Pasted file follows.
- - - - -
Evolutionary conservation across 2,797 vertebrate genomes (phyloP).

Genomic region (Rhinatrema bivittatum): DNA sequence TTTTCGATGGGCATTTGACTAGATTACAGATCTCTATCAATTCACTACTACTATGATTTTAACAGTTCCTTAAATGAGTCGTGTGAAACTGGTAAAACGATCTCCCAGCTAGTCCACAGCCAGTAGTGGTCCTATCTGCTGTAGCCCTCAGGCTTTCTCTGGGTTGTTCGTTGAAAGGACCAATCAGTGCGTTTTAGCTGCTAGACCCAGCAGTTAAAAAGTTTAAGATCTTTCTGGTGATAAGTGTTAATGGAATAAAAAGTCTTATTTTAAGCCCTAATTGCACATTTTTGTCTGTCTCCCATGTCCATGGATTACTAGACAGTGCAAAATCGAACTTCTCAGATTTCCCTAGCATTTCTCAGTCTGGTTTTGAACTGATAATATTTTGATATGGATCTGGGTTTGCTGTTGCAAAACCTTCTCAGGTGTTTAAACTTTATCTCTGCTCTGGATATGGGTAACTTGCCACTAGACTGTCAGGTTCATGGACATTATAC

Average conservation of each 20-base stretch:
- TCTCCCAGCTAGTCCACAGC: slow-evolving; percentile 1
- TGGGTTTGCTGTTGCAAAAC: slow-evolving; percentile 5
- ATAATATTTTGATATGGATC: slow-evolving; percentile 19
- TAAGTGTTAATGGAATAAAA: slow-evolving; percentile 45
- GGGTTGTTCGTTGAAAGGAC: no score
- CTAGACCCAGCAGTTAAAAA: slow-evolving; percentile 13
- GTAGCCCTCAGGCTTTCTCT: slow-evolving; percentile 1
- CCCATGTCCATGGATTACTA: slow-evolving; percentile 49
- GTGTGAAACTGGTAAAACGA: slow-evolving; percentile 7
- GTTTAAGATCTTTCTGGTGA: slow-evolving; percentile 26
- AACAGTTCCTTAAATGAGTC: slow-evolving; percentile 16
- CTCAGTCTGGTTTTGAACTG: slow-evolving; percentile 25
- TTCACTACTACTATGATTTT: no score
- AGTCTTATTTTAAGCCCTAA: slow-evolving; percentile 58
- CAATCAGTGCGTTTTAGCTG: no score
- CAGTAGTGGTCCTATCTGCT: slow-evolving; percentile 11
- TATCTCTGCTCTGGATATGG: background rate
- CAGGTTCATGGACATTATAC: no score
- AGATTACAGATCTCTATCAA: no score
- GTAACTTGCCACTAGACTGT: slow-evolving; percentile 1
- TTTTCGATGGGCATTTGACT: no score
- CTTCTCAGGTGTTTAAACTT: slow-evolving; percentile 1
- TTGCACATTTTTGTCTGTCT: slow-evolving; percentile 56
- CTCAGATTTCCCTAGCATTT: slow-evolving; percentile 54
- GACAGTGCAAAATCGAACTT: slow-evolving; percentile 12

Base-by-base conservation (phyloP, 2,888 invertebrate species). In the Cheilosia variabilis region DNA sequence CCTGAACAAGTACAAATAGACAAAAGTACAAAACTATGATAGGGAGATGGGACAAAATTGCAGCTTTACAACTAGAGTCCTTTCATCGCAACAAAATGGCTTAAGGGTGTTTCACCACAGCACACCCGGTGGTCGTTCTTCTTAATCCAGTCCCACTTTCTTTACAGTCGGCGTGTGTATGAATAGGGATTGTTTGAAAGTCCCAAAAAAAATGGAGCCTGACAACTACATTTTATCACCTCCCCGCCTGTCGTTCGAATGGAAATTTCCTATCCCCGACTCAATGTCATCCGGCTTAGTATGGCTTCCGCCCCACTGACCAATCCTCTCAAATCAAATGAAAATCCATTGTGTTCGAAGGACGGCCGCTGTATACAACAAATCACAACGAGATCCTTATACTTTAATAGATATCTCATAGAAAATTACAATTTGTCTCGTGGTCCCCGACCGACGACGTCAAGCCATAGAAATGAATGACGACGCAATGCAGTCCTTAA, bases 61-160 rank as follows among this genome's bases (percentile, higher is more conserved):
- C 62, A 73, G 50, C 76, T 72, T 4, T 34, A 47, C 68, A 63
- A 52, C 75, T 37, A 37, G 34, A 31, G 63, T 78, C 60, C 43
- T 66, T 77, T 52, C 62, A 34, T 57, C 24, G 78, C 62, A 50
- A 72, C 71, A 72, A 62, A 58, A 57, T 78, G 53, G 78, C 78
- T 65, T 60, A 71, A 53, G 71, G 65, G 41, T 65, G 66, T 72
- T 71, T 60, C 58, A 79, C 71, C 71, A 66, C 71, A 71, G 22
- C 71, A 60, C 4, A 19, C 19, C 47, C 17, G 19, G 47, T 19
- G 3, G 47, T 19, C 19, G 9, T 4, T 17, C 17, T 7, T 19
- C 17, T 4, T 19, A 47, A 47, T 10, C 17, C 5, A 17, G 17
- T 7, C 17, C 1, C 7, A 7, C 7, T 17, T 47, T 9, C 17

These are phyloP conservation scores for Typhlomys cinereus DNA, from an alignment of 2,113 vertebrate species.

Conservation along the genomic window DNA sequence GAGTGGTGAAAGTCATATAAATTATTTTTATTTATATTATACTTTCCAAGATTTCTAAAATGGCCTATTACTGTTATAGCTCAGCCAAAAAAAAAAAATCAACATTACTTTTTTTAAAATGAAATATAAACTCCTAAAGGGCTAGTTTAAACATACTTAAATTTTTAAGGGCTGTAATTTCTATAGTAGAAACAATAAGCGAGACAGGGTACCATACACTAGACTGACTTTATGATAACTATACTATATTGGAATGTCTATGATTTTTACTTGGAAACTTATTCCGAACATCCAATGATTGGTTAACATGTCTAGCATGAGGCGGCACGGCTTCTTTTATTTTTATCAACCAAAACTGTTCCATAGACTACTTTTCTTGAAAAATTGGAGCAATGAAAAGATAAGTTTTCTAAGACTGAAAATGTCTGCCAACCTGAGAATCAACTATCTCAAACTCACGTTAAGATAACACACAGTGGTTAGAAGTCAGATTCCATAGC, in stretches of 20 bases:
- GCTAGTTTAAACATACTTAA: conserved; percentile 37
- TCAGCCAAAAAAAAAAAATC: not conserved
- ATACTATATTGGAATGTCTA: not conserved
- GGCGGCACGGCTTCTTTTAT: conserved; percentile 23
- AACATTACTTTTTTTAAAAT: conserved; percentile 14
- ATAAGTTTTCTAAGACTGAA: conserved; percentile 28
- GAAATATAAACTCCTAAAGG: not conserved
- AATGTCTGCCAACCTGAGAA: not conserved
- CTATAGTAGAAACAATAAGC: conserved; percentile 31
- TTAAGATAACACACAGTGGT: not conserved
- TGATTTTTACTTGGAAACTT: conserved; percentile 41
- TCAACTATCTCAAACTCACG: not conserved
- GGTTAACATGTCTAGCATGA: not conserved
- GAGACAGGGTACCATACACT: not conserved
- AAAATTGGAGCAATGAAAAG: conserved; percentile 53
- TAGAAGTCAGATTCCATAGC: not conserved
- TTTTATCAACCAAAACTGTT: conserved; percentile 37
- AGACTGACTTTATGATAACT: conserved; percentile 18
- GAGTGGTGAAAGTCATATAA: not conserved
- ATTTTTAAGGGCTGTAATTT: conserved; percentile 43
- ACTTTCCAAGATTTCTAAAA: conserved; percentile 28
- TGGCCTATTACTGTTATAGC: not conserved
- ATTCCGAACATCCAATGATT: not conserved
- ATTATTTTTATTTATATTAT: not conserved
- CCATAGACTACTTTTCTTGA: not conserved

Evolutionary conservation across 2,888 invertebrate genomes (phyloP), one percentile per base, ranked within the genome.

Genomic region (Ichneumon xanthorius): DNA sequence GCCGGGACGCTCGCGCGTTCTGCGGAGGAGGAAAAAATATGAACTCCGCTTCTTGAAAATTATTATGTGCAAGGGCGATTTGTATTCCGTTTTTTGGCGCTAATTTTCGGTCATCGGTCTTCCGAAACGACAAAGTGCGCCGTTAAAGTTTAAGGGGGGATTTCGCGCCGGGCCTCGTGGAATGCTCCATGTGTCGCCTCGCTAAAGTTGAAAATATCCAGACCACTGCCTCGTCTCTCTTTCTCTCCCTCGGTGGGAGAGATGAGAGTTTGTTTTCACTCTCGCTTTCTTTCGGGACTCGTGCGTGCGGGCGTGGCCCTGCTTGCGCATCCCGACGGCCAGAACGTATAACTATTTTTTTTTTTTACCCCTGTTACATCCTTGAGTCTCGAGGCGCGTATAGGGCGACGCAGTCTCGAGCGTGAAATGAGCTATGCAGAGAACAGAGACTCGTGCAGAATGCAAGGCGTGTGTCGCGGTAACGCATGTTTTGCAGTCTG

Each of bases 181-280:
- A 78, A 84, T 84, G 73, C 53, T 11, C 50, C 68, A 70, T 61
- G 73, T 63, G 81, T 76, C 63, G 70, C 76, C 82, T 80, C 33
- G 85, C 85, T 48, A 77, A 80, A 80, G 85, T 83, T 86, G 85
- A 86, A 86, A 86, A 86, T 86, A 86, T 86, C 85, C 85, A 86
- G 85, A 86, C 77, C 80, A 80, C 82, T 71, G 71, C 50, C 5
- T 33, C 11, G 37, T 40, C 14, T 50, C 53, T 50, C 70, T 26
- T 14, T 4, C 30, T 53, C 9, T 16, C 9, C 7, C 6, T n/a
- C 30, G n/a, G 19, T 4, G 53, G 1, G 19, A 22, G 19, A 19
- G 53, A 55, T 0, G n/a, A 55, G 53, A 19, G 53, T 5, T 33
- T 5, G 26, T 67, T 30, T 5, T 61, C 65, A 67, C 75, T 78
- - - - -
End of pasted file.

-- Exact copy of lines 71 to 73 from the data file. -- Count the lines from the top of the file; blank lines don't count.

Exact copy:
- G 73, T 63, G 81, T 76, C 63, G 70, C 76, C 82, T 80, C 33
- G 85, C 85, T 48, A 77, A 80, A 80, G 85, T 83, T 86, G 85
- A 86, A 86, A 86, A 86, T 86, A 86, T 86, C 85, C 85, A 86